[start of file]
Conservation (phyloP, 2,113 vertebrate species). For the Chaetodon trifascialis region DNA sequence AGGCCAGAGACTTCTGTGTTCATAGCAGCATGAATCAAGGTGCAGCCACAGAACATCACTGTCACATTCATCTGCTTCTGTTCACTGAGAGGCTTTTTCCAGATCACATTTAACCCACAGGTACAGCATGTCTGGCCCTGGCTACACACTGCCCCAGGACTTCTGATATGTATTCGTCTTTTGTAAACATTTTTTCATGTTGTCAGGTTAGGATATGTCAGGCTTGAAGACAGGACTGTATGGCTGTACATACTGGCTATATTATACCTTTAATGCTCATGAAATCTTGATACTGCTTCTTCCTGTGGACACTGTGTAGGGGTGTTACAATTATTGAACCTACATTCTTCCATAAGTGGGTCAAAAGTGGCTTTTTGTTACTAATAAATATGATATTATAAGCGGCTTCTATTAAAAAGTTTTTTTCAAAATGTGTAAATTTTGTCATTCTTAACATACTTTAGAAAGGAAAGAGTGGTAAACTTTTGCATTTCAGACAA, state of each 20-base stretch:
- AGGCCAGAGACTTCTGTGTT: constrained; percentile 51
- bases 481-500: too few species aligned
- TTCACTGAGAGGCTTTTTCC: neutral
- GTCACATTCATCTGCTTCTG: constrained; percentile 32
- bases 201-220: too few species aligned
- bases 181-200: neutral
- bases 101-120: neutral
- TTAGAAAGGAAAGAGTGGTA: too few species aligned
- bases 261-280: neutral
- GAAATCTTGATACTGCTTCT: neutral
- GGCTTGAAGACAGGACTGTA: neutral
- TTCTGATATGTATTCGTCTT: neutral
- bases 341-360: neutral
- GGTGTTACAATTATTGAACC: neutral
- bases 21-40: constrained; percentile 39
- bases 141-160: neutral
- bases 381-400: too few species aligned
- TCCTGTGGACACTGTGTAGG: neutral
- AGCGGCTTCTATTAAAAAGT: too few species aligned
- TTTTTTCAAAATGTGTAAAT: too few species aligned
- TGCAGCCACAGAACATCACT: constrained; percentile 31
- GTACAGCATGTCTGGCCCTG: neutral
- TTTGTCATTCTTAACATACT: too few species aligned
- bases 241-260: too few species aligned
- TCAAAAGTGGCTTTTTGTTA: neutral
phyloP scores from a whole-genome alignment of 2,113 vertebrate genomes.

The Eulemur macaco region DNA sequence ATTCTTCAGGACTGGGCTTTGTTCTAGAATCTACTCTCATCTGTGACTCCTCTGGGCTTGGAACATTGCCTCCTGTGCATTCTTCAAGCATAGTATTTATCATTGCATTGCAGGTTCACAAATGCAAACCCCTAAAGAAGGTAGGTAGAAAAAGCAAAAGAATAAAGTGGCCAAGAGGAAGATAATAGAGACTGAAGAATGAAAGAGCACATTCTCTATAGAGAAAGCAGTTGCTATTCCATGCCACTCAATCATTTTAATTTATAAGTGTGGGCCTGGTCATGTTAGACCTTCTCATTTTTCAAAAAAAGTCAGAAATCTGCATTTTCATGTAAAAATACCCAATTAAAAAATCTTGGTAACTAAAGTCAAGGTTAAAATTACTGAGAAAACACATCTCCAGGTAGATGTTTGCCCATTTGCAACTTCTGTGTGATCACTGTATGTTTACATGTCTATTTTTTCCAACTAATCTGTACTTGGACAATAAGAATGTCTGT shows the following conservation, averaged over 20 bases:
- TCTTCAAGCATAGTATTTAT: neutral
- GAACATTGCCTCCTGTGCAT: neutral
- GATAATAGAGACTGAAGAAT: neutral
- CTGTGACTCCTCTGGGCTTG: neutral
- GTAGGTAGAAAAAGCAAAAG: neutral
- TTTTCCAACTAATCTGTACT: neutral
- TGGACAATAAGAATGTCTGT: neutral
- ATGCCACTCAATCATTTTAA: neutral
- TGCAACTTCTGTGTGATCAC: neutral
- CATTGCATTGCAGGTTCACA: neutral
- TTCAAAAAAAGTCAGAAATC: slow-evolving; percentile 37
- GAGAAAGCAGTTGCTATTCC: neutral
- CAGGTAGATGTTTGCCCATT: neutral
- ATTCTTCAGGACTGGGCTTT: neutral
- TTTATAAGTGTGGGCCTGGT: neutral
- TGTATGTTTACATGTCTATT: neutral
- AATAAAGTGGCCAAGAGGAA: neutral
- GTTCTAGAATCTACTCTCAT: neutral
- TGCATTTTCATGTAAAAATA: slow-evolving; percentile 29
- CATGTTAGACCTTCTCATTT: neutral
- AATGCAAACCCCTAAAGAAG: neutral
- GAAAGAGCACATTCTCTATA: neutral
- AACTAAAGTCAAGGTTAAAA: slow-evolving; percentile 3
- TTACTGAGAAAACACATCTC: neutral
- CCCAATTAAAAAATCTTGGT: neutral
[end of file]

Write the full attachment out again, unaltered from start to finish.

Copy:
Conservation (phyloP, 2,113 vertebrate species). For the Chaetodon trifascialis region DNA sequence AGGCCAGAGACTTCTGTGTTCATAGCAGCATGAATCAAGGTGCAGCCACAGAACATCACTGTCACATTCATCTGCTTCTGTTCACTGAGAGGCTTTTTCCAGATCACATTTAACCCACAGGTACAGCATGTCTGGCCCTGGCTACACACTGCCCCAGGACTTCTGATATGTATTCGTCTTTTGTAAACATTTTTTCATGTTGTCAGGTTAGGATATGTCAGGCTTGAAGACAGGACTGTATGGCTGTACATACTGGCTATATTATACCTTTAATGCTCATGAAATCTTGATACTGCTTCTTCCTGTGGACACTGTGTAGGGGTGTTACAATTATTGAACCTACATTCTTCCATAAGTGGGTCAAAAGTGGCTTTTTGTTACTAATAAATATGATATTATAAGCGGCTTCTATTAAAAAGTTTTTTTCAAAATGTGTAAATTTTGTCATTCTTAACATACTTTAGAAAGGAAAGAGTGGTAAACTTTTGCATTTCAGACAA, state of each 20-base stretch:
- AGGCCAGAGACTTCTGTGTT: constrained; percentile 51
- bases 481-500: too few species aligned
- TTCACTGAGAGGCTTTTTCC: neutral
- GTCACATTCATCTGCTTCTG: constrained; percentile 32
- bases 201-220: too few species aligned
- bases 181-200: neutral
- bases 101-120: neutral
- TTAGAAAGGAAAGAGTGGTA: too few species aligned
- bases 261-280: neutral
- GAAATCTTGATACTGCTTCT: neutral
- GGCTTGAAGACAGGACTGTA: neutral
- TTCTGATATGTATTCGTCTT: neutral
- bases 341-360: neutral
- GGTGTTACAATTATTGAACC: neutral
- bases 21-40: constrained; percentile 39
- bases 141-160: neutral
- bases 381-400: too few species aligned
- TCCTGTGGACACTGTGTAGG: neutral
- AGCGGCTTCTATTAAAAAGT: too few species aligned
- TTTTTTCAAAATGTGTAAAT: too few species aligned
- TGCAGCCACAGAACATCACT: constrained; percentile 31
- GTACAGCATGTCTGGCCCTG: neutral
- TTTGTCATTCTTAACATACT: too few species aligned
- bases 241-260: too few species aligned
- TCAAAAGTGGCTTTTTGTTA: neutral
phyloP scores from a whole-genome alignment of 2,113 vertebrate genomes.

The Eulemur macaco region DNA sequence ATTCTTCAGGACTGGGCTTTGTTCTAGAATCTACTCTCATCTGTGACTCCTCTGGGCTTGGAACATTGCCTCCTGTGCATTCTTCAAGCATAGTATTTATCATTGCATTGCAGGTTCACAAATGCAAACCCCTAAAGAAGGTAGGTAGAAAAAGCAAAAGAATAAAGTGGCCAAGAGGAAGATAATAGAGACTGAAGAATGAAAGAGCACATTCTCTATAGAGAAAGCAGTTGCTATTCCATGCCACTCAATCATTTTAATTTATAAGTGTGGGCCTGGTCATGTTAGACCTTCTCATTTTTCAAAAAAAGTCAGAAATCTGCATTTTCATGTAAAAATACCCAATTAAAAAATCTTGGTAACTAAAGTCAAGGTTAAAATTACTGAGAAAACACATCTCCAGGTAGATGTTTGCCCATTTGCAACTTCTGTGTGATCACTGTATGTTTACATGTCTATTTTTTCCAACTAATCTGTACTTGGACAATAAGAATGTCTGT shows the following conservation, averaged over 20 bases:
- TCTTCAAGCATAGTATTTAT: neutral
- GAACATTGCCTCCTGTGCAT: neutral
- GATAATAGAGACTGAAGAAT: neutral
- CTGTGACTCCTCTGGGCTTG: neutral
- GTAGGTAGAAAAAGCAAAAG: neutral
- TTTTCCAACTAATCTGTACT: neutral
- TGGACAATAAGAATGTCTGT: neutral
- ATGCCACTCAATCATTTTAA: neutral
- TGCAACTTCTGTGTGATCAC: neutral
- CATTGCATTGCAGGTTCACA: neutral
- TTCAAAAAAAGTCAGAAATC: slow-evolving; percentile 37
- GAGAAAGCAGTTGCTATTCC: neutral
- CAGGTAGATGTTTGCCCATT: neutral
- ATTCTTCAGGACTGGGCTTT: neutral
- TTTATAAGTGTGGGCCTGGT: neutral
- TGTATGTTTACATGTCTATT: neutral
- AATAAAGTGGCCAAGAGGAA: neutral
- GTTCTAGAATCTACTCTCAT: neutral
- TGCATTTTCATGTAAAAATA: slow-evolving; percentile 29
- CATGTTAGACCTTCTCATTT: neutral
- AATGCAAACCCCTAAAGAAG: neutral
- GAAAGAGCACATTCTCTATA: neutral
- AACTAAAGTCAAGGTTAAAA: slow-evolving; percentile 3
- TTACTGAGAAAACACATCTC: neutral
- CCCAATTAAAAAATCTTGGT: neutral